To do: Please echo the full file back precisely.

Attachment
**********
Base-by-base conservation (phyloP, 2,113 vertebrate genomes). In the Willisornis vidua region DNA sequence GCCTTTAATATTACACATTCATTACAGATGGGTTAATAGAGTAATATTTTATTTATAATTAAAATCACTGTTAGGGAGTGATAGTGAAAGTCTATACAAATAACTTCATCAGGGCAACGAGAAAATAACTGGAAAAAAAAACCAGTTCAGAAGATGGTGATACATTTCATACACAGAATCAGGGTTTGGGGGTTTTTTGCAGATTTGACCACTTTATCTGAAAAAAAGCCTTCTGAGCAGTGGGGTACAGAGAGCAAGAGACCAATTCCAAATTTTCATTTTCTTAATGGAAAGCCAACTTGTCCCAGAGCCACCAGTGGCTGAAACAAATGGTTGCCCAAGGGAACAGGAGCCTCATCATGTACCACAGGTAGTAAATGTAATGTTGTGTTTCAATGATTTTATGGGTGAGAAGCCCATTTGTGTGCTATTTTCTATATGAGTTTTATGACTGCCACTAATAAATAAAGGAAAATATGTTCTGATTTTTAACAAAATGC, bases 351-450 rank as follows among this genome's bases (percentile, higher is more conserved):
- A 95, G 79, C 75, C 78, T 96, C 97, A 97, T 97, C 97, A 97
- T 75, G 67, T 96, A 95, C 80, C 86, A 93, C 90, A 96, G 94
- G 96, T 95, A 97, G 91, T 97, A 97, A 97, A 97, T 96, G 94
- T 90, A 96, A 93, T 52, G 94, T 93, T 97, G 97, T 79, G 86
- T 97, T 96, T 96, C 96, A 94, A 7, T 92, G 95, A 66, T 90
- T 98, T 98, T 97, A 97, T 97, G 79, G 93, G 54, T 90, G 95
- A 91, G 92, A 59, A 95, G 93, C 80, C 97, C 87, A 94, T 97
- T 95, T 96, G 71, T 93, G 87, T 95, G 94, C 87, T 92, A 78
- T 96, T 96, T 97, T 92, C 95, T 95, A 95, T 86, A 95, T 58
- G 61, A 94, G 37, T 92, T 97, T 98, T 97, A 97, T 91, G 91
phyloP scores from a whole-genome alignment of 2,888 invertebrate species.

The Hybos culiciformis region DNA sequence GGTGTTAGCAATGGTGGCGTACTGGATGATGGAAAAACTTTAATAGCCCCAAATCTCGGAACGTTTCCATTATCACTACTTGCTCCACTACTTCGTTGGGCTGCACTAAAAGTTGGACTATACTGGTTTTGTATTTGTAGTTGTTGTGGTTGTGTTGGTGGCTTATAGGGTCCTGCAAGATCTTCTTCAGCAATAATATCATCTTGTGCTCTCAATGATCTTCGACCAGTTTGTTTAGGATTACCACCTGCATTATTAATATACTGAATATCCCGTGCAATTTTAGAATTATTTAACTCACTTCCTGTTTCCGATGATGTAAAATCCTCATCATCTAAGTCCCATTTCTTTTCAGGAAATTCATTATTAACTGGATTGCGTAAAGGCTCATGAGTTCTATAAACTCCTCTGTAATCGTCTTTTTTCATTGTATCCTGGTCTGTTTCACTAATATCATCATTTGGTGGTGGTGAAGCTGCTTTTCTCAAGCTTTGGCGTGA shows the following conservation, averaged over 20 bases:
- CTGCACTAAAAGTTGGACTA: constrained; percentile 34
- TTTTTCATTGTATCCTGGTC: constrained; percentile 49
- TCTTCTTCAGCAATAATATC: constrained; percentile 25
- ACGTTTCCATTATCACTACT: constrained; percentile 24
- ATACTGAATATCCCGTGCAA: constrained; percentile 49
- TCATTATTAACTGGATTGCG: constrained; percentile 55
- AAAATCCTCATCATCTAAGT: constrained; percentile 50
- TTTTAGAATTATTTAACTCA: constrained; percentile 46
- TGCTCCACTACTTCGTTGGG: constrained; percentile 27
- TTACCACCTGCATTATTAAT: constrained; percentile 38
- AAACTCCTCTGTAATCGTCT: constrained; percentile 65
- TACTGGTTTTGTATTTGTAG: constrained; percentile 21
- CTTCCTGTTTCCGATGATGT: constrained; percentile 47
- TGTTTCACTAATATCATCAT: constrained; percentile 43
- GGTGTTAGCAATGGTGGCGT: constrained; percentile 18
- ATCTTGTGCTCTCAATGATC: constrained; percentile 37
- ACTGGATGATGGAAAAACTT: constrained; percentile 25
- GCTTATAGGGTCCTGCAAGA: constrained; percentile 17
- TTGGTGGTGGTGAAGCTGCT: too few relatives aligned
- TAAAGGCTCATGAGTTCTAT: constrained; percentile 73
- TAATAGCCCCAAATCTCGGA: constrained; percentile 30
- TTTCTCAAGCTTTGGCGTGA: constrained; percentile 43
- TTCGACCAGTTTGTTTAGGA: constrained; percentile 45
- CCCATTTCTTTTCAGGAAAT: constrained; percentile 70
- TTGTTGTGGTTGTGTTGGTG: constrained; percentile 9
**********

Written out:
Base-by-base conservation (phyloP, 2,113 vertebrate genomes). In the Willisornis vidua region DNA sequence GCCTTTAATATTACACATTCATTACAGATGGGTTAATAGAGTAATATTTTATTTATAATTAAAATCACTGTTAGGGAGTGATAGTGAAAGTCTATACAAATAACTTCATCAGGGCAACGAGAAAATAACTGGAAAAAAAAACCAGTTCAGAAGATGGTGATACATTTCATACACAGAATCAGGGTTTGGGGGTTTTTTGCAGATTTGACCACTTTATCTGAAAAAAAGCCTTCTGAGCAGTGGGGTACAGAGAGCAAGAGACCAATTCCAAATTTTCATTTTCTTAATGGAAAGCCAACTTGTCCCAGAGCCACCAGTGGCTGAAACAAATGGTTGCCCAAGGGAACAGGAGCCTCATCATGTACCACAGGTAGTAAATGTAATGTTGTGTTTCAATGATTTTATGGGTGAGAAGCCCATTTGTGTGCTATTTTCTATATGAGTTTTATGACTGCCACTAATAAATAAAGGAAAATATGTTCTGATTTTTAACAAAATGC, bases 351-450 rank as follows among this genome's bases (percentile, higher is more conserved):
- A 95, G 79, C 75, C 78, T 96, C 97, A 97, T 97, C 97, A 97
- T 75, G 67, T 96, A 95, C 80, C 86, A 93, C 90, A 96, G 94
- G 96, T 95, A 97, G 91, T 97, A 97, A 97, A 97, T 96, G 94
- T 90, A 96, A 93, T 52, G 94, T 93, T 97, G 97, T 79, G 86
- T 97, T 96, T 96, C 96, A 94, A 7, T 92, G 95, A 66, T 90
- T 98, T 98, T 97, A 97, T 97, G 79, G 93, G 54, T 90, G 95
- A 91, G 92, A 59, A 95, G 93, C 80, C 97, C 87, A 94, T 97
- T 95, T 96, G 71, T 93, G 87, T 95, G 94, C 87, T 92, A 78
- T 96, T 96, T 97, T 92, C 95, T 95, A 95, T 86, A 95, T 58
- G 61, A 94, G 37, T 92, T 97, T 98, T 97, A 97, T 91, G 91
phyloP scores from a whole-genome alignment of 2,888 invertebrate species.

The Hybos culiciformis region DNA sequence GGTGTTAGCAATGGTGGCGTACTGGATGATGGAAAAACTTTAATAGCCCCAAATCTCGGAACGTTTCCATTATCACTACTTGCTCCACTACTTCGTTGGGCTGCACTAAAAGTTGGACTATACTGGTTTTGTATTTGTAGTTGTTGTGGTTGTGTTGGTGGCTTATAGGGTCCTGCAAGATCTTCTTCAGCAATAATATCATCTTGTGCTCTCAATGATCTTCGACCAGTTTGTTTAGGATTACCACCTGCATTATTAATATACTGAATATCCCGTGCAATTTTAGAATTATTTAACTCACTTCCTGTTTCCGATGATGTAAAATCCTCATCATCTAAGTCCCATTTCTTTTCAGGAAATTCATTATTAACTGGATTGCGTAAAGGCTCATGAGTTCTATAAACTCCTCTGTAATCGTCTTTTTTCATTGTATCCTGGTCTGTTTCACTAATATCATCATTTGGTGGTGGTGAAGCTGCTTTTCTCAAGCTTTGGCGTGA shows the following conservation, averaged over 20 bases:
- CTGCACTAAAAGTTGGACTA: constrained; percentile 34
- TTTTTCATTGTATCCTGGTC: constrained; percentile 49
- TCTTCTTCAGCAATAATATC: constrained; percentile 25
- ACGTTTCCATTATCACTACT: constrained; percentile 24
- ATACTGAATATCCCGTGCAA: constrained; percentile 49
- TCATTATTAACTGGATTGCG: constrained; percentile 55
- AAAATCCTCATCATCTAAGT: constrained; percentile 50
- TTTTAGAATTATTTAACTCA: constrained; percentile 46
- TGCTCCACTACTTCGTTGGG: constrained; percentile 27
- TTACCACCTGCATTATTAAT: constrained; percentile 38
- AAACTCCTCTGTAATCGTCT: constrained; percentile 65
- TACTGGTTTTGTATTTGTAG: constrained; percentile 21
- CTTCCTGTTTCCGATGATGT: constrained; percentile 47
- TGTTTCACTAATATCATCAT: constrained; percentile 43
- GGTGTTAGCAATGGTGGCGT: constrained; percentile 18
- ATCTTGTGCTCTCAATGATC: constrained; percentile 37
- ACTGGATGATGGAAAAACTT: constrained; percentile 25
- GCTTATAGGGTCCTGCAAGA: constrained; percentile 17
- TTGGTGGTGGTGAAGCTGCT: too few relatives aligned
- TAAAGGCTCATGAGTTCTAT: constrained; percentile 73
- TAATAGCCCCAAATCTCGGA: constrained; percentile 30
- TTTCTCAAGCTTTGGCGTGA: constrained; percentile 43
- TTCGACCAGTTTGTTTAGGA: constrained; percentile 45
- CCCATTTCTTTTCAGGAAAT: constrained; percentile 70
- TTGTTGTGGTTGTGTTGGTG: constrained; percentile 9